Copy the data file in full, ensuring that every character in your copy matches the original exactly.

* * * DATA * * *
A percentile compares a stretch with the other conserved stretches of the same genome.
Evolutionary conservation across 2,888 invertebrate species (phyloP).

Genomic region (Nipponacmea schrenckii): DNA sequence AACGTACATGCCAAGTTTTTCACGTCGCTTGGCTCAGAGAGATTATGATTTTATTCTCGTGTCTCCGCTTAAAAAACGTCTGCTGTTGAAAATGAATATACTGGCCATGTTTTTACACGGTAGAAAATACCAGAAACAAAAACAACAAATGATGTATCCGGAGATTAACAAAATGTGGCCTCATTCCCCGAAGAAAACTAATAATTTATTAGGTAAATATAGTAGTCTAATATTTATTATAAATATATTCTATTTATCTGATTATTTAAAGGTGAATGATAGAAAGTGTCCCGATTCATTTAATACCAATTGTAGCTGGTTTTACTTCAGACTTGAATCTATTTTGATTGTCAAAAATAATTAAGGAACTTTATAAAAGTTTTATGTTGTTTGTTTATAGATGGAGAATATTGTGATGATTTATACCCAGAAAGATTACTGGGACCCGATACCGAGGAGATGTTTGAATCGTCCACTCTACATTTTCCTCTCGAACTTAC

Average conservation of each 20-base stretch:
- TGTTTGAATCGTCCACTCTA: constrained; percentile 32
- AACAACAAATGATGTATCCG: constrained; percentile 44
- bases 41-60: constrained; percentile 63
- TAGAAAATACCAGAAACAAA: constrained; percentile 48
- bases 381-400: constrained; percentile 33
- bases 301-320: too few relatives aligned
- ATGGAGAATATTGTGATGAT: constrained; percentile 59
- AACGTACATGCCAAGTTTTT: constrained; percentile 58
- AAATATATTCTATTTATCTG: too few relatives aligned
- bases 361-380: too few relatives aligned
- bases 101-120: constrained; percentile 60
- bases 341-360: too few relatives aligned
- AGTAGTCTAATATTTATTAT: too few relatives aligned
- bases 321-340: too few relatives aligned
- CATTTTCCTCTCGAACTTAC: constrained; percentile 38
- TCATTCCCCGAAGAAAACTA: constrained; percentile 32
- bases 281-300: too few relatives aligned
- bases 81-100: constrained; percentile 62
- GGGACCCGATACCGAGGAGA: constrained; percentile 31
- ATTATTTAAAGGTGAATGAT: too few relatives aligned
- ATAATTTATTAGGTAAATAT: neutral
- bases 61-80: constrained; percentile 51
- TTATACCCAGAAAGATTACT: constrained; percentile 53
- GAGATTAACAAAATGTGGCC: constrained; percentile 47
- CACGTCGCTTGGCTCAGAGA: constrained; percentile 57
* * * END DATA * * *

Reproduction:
A percentile compares a stretch with the other conserved stretches of the same genome.
Evolutionary conservation across 2,888 invertebrate species (phyloP).

Genomic region (Nipponacmea schrenckii): DNA sequence AACGTACATGCCAAGTTTTTCACGTCGCTTGGCTCAGAGAGATTATGATTTTATTCTCGTGTCTCCGCTTAAAAAACGTCTGCTGTTGAAAATGAATATACTGGCCATGTTTTTACACGGTAGAAAATACCAGAAACAAAAACAACAAATGATGTATCCGGAGATTAACAAAATGTGGCCTCATTCCCCGAAGAAAACTAATAATTTATTAGGTAAATATAGTAGTCTAATATTTATTATAAATATATTCTATTTATCTGATTATTTAAAGGTGAATGATAGAAAGTGTCCCGATTCATTTAATACCAATTGTAGCTGGTTTTACTTCAGACTTGAATCTATTTTGATTGTCAAAAATAATTAAGGAACTTTATAAAAGTTTTATGTTGTTTGTTTATAGATGGAGAATATTGTGATGATTTATACCCAGAAAGATTACTGGGACCCGATACCGAGGAGATGTTTGAATCGTCCACTCTACATTTTCCTCTCGAACTTAC

Average conservation of each 20-base stretch:
- TGTTTGAATCGTCCACTCTA: constrained; percentile 32
- AACAACAAATGATGTATCCG: constrained; percentile 44
- bases 41-60: constrained; percentile 63
- TAGAAAATACCAGAAACAAA: constrained; percentile 48
- bases 381-400: constrained; percentile 33
- bases 301-320: too few relatives aligned
- ATGGAGAATATTGTGATGAT: constrained; percentile 59
- AACGTACATGCCAAGTTTTT: constrained; percentile 58
- AAATATATTCTATTTATCTG: too few relatives aligned
- bases 361-380: too few relatives aligned
- bases 101-120: constrained; percentile 60
- bases 341-360: too few relatives aligned
- AGTAGTCTAATATTTATTAT: too few relatives aligned
- bases 321-340: too few relatives aligned
- CATTTTCCTCTCGAACTTAC: constrained; percentile 38
- TCATTCCCCGAAGAAAACTA: constrained; percentile 32
- bases 281-300: too few relatives aligned
- bases 81-100: constrained; percentile 62
- GGGACCCGATACCGAGGAGA: constrained; percentile 31
- ATTATTTAAAGGTGAATGAT: too few relatives aligned
- ATAATTTATTAGGTAAATAT: neutral
- bases 61-80: constrained; percentile 51
- TTATACCCAGAAAGATTACT: constrained; percentile 53
- GAGATTAACAAAATGTGGCC: constrained; percentile 47
- CACGTCGCTTGGCTCAGAGA: constrained; percentile 57